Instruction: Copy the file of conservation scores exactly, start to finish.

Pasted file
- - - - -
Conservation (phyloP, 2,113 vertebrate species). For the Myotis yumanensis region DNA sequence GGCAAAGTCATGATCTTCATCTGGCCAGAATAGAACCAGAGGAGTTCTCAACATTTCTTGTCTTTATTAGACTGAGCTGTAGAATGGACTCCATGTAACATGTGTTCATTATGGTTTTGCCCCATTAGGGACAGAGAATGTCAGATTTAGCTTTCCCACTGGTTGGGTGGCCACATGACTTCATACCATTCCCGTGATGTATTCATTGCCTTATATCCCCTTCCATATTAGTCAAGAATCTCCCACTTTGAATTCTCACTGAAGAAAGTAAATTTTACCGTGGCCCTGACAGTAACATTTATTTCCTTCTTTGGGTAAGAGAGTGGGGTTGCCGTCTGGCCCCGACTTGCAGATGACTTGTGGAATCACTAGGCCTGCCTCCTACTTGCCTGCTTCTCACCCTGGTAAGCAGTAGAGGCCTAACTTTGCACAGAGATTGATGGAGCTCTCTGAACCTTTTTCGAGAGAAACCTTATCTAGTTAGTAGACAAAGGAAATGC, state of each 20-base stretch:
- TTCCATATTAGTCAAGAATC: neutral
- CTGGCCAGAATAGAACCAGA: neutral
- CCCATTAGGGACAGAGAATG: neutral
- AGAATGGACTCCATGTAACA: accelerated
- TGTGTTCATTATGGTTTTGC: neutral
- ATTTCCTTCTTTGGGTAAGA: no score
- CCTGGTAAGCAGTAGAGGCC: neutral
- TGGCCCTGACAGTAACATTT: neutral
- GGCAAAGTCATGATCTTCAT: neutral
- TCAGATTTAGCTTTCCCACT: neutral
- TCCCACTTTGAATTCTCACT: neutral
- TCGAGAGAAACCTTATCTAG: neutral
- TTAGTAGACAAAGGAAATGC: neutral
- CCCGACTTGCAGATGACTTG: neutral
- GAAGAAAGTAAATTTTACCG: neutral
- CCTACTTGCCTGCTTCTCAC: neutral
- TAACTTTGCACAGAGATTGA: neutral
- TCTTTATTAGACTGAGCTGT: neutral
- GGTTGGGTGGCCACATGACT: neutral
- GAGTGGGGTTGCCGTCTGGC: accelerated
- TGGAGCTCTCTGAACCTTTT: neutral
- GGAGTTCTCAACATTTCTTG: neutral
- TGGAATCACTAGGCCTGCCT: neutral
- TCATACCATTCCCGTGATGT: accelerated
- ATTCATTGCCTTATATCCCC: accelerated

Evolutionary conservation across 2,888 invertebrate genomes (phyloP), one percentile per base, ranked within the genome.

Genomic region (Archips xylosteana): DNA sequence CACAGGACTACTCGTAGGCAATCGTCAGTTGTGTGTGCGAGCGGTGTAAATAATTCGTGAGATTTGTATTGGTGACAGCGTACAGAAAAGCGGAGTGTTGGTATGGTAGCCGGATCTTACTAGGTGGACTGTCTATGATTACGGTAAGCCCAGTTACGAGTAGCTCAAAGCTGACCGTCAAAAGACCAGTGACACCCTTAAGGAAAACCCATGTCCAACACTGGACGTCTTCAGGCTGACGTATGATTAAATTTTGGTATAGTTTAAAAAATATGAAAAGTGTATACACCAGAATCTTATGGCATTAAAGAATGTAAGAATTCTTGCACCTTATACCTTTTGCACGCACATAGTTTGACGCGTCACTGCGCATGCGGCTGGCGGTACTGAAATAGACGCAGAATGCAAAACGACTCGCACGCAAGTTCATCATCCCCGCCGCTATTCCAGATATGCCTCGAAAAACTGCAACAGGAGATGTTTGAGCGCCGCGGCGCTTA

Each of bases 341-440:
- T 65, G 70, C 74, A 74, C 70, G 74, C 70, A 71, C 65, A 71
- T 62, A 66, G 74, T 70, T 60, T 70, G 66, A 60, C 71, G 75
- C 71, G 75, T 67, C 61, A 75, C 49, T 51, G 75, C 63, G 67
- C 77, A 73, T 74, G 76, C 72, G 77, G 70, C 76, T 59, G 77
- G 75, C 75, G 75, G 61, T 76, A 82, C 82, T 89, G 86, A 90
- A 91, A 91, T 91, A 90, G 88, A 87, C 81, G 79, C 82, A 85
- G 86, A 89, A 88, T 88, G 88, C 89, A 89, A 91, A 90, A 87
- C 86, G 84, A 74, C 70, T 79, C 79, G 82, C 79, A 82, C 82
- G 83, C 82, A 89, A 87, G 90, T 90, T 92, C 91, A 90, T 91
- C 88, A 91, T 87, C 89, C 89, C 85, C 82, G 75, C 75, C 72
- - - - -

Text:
Conservation (phyloP, 2,113 vertebrate species). For the Myotis yumanensis region DNA sequence GGCAAAGTCATGATCTTCATCTGGCCAGAATAGAACCAGAGGAGTTCTCAACATTTCTTGTCTTTATTAGACTGAGCTGTAGAATGGACTCCATGTAACATGTGTTCATTATGGTTTTGCCCCATTAGGGACAGAGAATGTCAGATTTAGCTTTCCCACTGGTTGGGTGGCCACATGACTTCATACCATTCCCGTGATGTATTCATTGCCTTATATCCCCTTCCATATTAGTCAAGAATCTCCCACTTTGAATTCTCACTGAAGAAAGTAAATTTTACCGTGGCCCTGACAGTAACATTTATTTCCTTCTTTGGGTAAGAGAGTGGGGTTGCCGTCTGGCCCCGACTTGCAGATGACTTGTGGAATCACTAGGCCTGCCTCCTACTTGCCTGCTTCTCACCCTGGTAAGCAGTAGAGGCCTAACTTTGCACAGAGATTGATGGAGCTCTCTGAACCTTTTTCGAGAGAAACCTTATCTAGTTAGTAGACAAAGGAAATGC, state of each 20-base stretch:
- TTCCATATTAGTCAAGAATC: neutral
- CTGGCCAGAATAGAACCAGA: neutral
- CCCATTAGGGACAGAGAATG: neutral
- AGAATGGACTCCATGTAACA: accelerated
- TGTGTTCATTATGGTTTTGC: neutral
- ATTTCCTTCTTTGGGTAAGA: no score
- CCTGGTAAGCAGTAGAGGCC: neutral
- TGGCCCTGACAGTAACATTT: neutral
- GGCAAAGTCATGATCTTCAT: neutral
- TCAGATTTAGCTTTCCCACT: neutral
- TCCCACTTTGAATTCTCACT: neutral
- TCGAGAGAAACCTTATCTAG: neutral
- TTAGTAGACAAAGGAAATGC: neutral
- CCCGACTTGCAGATGACTTG: neutral
- GAAGAAAGTAAATTTTACCG: neutral
- CCTACTTGCCTGCTTCTCAC: neutral
- TAACTTTGCACAGAGATTGA: neutral
- TCTTTATTAGACTGAGCTGT: neutral
- GGTTGGGTGGCCACATGACT: neutral
- GAGTGGGGTTGCCGTCTGGC: accelerated
- TGGAGCTCTCTGAACCTTTT: neutral
- GGAGTTCTCAACATTTCTTG: neutral
- TGGAATCACTAGGCCTGCCT: neutral
- TCATACCATTCCCGTGATGT: accelerated
- ATTCATTGCCTTATATCCCC: accelerated

Evolutionary conservation across 2,888 invertebrate genomes (phyloP), one percentile per base, ranked within the genome.

Genomic region (Archips xylosteana): DNA sequence CACAGGACTACTCGTAGGCAATCGTCAGTTGTGTGTGCGAGCGGTGTAAATAATTCGTGAGATTTGTATTGGTGACAGCGTACAGAAAAGCGGAGTGTTGGTATGGTAGCCGGATCTTACTAGGTGGACTGTCTATGATTACGGTAAGCCCAGTTACGAGTAGCTCAAAGCTGACCGTCAAAAGACCAGTGACACCCTTAAGGAAAACCCATGTCCAACACTGGACGTCTTCAGGCTGACGTATGATTAAATTTTGGTATAGTTTAAAAAATATGAAAAGTGTATACACCAGAATCTTATGGCATTAAAGAATGTAAGAATTCTTGCACCTTATACCTTTTGCACGCACATAGTTTGACGCGTCACTGCGCATGCGGCTGGCGGTACTGAAATAGACGCAGAATGCAAAACGACTCGCACGCAAGTTCATCATCCCCGCCGCTATTCCAGATATGCCTCGAAAAACTGCAACAGGAGATGTTTGAGCGCCGCGGCGCTTA

Each of bases 341-440:
- T 65, G 70, C 74, A 74, C 70, G 74, C 70, A 71, C 65, A 71
- T 62, A 66, G 74, T 70, T 60, T 70, G 66, A 60, C 71, G 75
- C 71, G 75, T 67, C 61, A 75, C 49, T 51, G 75, C 63, G 67
- C 77, A 73, T 74, G 76, C 72, G 77, G 70, C 76, T 59, G 77
- G 75, C 75, G 75, G 61, T 76, A 82, C 82, T 89, G 86, A 90
- A 91, A 91, T 91, A 90, G 88, A 87, C 81, G 79, C 82, A 85
- G 86, A 89, A 88, T 88, G 88, C 89, A 89, A 91, A 90, A 87
- C 86, G 84, A 74, C 70, T 79, C 79, G 82, C 79, A 82, C 82
- G 83, C 82, A 89, A 87, G 90, T 90, T 92, C 91, A 90, T 91
- C 88, A 91, T 87, C 89, C 89, C 85, C 82, G 75, C 75, C 72